Some Basic Linux Commands

Discussion in 'Linux' started by yodersj, Dec 27, 2008.

  1. yodersj


    Aug 21, 2008
    Likes Received:
    Just some for the command line (terminal):
    Create, Copy, & Delete
    • cp [from] [to]
      Copy files/directories from one location to another.[/*:m:210npecg]
    • mv [from] [to]
      Move files/directories from one location to another. Can also be used for renaming.[/*:m:210npecg]
    • rm [options] [file]
      Remove files/directories. Wildcards supported for [file].[/*:m:210npecg]
    • mkdir [name]
      Create a directory.[/*:m:210npecg]
    • rmdir [name]
      Remove an empty directory.[/*:m:210npecg]
    • touch [name]
      Creates the [name] if it does not exist or updates the time stamp.[/*:m:210npecg]
    • ls [options]
      List files/directories. Commonly used options:
      -l = full information
      -a = show files who's name begins with . (aka hidden files)[/*:m:210npecg]
    • find [dir_to_start_in] -name [file_to_find] -print
      Seach for a file. Wildcards accepted.[/*:m:210npecg]
    • pwd
      Print the current directory path you are in.[/*:m:210npecg]
    • df [options]
      Show space available on disk. Without options shows for all mounted file systems. Use the -h option for sizes displayed in a nice format/units.[/*:m:210npecg]
    • du
      Show space used by current directory and sub-directories.[/*:m:210npecg]
    • free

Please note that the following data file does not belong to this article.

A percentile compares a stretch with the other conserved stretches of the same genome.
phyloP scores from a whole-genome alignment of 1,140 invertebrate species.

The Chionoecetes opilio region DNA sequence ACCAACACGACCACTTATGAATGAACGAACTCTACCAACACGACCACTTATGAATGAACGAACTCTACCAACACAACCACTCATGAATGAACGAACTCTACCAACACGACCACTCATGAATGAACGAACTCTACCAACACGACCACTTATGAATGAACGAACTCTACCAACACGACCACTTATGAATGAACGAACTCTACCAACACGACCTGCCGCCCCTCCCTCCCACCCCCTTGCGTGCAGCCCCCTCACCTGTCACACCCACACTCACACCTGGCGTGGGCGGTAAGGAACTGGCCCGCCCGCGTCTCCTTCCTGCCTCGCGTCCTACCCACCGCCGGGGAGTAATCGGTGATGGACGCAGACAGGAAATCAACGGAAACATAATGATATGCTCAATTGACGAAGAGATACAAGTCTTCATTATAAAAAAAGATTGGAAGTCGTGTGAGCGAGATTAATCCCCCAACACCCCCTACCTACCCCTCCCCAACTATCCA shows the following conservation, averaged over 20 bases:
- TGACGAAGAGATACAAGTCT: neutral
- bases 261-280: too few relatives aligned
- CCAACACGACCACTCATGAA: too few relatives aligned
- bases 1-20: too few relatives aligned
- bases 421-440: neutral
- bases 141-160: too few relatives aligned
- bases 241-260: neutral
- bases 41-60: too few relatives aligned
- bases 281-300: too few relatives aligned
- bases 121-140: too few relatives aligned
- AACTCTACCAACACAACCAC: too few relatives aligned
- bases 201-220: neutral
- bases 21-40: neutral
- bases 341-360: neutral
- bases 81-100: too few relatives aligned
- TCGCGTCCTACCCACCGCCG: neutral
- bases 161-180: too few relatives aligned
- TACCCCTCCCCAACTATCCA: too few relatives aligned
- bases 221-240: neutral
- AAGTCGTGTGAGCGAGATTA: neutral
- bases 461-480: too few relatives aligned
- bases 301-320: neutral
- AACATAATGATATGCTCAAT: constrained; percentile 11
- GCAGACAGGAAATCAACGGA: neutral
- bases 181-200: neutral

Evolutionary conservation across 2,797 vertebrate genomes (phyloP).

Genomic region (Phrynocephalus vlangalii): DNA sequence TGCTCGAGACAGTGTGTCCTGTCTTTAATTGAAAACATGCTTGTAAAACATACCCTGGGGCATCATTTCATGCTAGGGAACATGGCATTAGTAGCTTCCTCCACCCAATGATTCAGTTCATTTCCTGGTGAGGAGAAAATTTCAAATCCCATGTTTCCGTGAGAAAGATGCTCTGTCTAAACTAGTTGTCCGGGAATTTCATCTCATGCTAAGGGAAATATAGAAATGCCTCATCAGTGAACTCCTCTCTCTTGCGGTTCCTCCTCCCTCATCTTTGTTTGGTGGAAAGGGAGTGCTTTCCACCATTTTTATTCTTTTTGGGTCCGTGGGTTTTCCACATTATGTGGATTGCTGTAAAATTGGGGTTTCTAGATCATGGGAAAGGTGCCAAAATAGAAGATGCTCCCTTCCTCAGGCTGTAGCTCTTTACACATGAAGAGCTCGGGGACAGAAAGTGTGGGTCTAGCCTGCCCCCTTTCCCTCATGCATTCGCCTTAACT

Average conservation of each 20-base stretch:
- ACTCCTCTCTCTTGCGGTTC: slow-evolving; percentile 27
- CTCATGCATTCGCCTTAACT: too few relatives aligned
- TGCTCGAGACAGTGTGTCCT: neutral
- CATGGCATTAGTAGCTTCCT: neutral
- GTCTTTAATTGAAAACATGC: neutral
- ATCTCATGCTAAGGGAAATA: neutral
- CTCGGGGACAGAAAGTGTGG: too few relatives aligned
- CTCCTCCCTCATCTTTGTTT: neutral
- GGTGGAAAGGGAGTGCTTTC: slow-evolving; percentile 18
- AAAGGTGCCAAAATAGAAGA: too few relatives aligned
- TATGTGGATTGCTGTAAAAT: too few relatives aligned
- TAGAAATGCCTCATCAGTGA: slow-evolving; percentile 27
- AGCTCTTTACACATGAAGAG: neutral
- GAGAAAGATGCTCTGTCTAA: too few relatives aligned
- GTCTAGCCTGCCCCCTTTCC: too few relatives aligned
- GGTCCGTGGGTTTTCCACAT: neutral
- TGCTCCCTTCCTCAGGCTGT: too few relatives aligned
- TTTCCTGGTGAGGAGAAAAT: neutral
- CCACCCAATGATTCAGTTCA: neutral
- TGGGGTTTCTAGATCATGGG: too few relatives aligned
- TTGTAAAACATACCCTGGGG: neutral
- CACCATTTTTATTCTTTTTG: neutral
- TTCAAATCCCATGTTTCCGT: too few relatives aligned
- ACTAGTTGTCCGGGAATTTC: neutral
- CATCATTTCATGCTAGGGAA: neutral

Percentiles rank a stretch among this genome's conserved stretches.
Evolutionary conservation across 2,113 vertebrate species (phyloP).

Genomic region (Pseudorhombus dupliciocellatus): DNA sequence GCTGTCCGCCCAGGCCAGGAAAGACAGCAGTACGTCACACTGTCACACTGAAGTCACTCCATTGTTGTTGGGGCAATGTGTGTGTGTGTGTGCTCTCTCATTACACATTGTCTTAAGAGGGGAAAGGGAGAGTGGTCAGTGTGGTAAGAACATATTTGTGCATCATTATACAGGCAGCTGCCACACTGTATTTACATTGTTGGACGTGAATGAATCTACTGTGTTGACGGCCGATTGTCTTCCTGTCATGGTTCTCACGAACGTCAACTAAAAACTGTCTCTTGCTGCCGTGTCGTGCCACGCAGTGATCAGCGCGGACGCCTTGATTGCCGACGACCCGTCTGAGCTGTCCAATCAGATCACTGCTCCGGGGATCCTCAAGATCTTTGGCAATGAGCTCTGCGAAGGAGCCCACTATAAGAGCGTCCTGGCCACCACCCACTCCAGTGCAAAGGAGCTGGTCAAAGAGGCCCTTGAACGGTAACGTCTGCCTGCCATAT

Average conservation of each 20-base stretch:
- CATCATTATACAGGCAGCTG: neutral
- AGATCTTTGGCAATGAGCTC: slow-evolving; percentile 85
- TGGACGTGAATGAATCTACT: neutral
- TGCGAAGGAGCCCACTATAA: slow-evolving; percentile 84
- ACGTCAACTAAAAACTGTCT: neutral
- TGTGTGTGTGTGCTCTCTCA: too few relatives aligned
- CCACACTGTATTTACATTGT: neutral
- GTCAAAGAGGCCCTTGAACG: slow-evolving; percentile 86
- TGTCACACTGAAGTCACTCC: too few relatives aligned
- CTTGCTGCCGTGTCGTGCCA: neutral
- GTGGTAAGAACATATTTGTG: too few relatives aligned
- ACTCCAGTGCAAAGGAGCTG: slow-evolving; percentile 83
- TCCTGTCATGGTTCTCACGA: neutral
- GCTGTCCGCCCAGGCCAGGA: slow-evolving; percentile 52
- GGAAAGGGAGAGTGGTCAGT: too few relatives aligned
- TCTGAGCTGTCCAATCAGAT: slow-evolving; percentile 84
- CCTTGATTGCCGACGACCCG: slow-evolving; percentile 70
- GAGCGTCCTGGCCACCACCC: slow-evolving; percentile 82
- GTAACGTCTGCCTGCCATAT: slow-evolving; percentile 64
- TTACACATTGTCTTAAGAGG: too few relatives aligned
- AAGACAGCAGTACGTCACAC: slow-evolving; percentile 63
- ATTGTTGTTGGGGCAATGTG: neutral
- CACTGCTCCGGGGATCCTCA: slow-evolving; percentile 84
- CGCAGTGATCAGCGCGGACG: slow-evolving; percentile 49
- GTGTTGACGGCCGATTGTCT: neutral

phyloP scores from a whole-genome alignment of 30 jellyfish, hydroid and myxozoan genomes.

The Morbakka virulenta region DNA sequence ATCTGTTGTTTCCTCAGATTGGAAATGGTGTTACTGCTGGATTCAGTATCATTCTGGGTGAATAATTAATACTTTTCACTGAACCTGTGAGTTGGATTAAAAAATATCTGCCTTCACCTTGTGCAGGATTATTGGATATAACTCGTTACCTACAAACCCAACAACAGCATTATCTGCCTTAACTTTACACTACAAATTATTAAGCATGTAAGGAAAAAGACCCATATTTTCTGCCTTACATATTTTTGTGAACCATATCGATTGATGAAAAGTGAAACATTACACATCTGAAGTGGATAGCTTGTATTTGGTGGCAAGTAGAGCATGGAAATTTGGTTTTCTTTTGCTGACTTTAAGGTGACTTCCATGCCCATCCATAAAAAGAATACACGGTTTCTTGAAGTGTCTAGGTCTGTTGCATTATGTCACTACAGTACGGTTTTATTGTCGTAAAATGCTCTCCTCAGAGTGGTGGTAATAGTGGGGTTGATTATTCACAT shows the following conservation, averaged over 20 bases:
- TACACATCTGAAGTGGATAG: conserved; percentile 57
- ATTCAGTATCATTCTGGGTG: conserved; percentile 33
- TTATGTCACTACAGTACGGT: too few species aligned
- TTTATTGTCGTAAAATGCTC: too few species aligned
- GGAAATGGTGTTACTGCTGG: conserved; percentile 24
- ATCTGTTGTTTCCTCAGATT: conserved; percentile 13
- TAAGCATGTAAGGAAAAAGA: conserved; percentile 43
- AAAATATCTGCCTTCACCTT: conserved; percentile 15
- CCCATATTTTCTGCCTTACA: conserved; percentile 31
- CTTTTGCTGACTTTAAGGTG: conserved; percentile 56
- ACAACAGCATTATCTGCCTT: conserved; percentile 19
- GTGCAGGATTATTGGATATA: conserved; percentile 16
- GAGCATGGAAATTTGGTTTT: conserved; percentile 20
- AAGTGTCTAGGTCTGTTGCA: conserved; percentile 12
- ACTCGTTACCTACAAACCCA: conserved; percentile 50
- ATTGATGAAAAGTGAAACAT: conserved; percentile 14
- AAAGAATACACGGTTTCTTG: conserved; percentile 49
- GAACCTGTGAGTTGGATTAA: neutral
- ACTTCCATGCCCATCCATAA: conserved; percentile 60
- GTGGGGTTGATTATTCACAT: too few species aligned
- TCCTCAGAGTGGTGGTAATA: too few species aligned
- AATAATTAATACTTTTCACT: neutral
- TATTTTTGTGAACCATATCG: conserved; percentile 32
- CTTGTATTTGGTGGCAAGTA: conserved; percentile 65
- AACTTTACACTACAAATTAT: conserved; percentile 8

Display memory usage.[/*:m:210npecg]
    Compressed Files
    • tar -xvf [file].tar
      Extract a tar archive (aka tarball) that is not compressed.[/*:m:210npecg]
    • tar -xzvf [name].tar.gz
      Extract a tar archive that is compressed with gzip. Note the file extension might also be shown as ".tgz".[/*:m:210npecg]
    • tar -xjvf [name].tar.bz2
      Extract a tar archive that is compressed with bzip2.[/*:m:210npecg]
    • gunzip [name].gz
      Uncompress a gziped file.[/*:m:210npecg]
    • bunzip2 [name].bz2
      Uncompress a bziped file.[/*:m:210npecg]
    • unzip [name].zip
      Uncompress a zipped file.[/*:m:210npecg]
    • cd [location]
      Change to a new directory. The location can be specified in full ( /[top]/[sub]/[etc] ) or relative to the current directory ( [sub_of_current]/[next]/[etc] ). A shortcut to go up one directory is "cd ..".[/*:m:210npecg]
    • ln [options] [target] [linkname]
      Makes links to selected [target]s. Default is hard links. Typically you use -s, an option, for symbolic links.[/*:m:210npecg]
    • top
      Display process information real-time. Use h for help and q to quit.[/*:m:210npecg]
    • sudo [command]
      Run the command with root/administrator privileges.[/*:m:210npecg]
    • su -
      Switch to the root/administrator user. All commands that are run after this are run with root/administrator privileges. Type "exit" to go back to running as your normal user.[/*:m:210npecg]
    yodersj, Dec 27, 2008
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  2. yodersj


    Aug 25, 2008
    Likes Received:
    • cd -
      will take you to the directory you were in before you last changed directory. This can be useful for 'flipping' between directories if you're working on something which involves two directories. [/*:m:1a9ovmqt]
    • cd (on its own)
      will take you back to your home directory[/*:m:1a9ovmqt]
    daldred, Dec 27, 2008
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  3. yodersj


    Sep 3, 2008
    Likes Received:
    Bolton, Lancashire, UK
    melhiore, Dec 27, 2008
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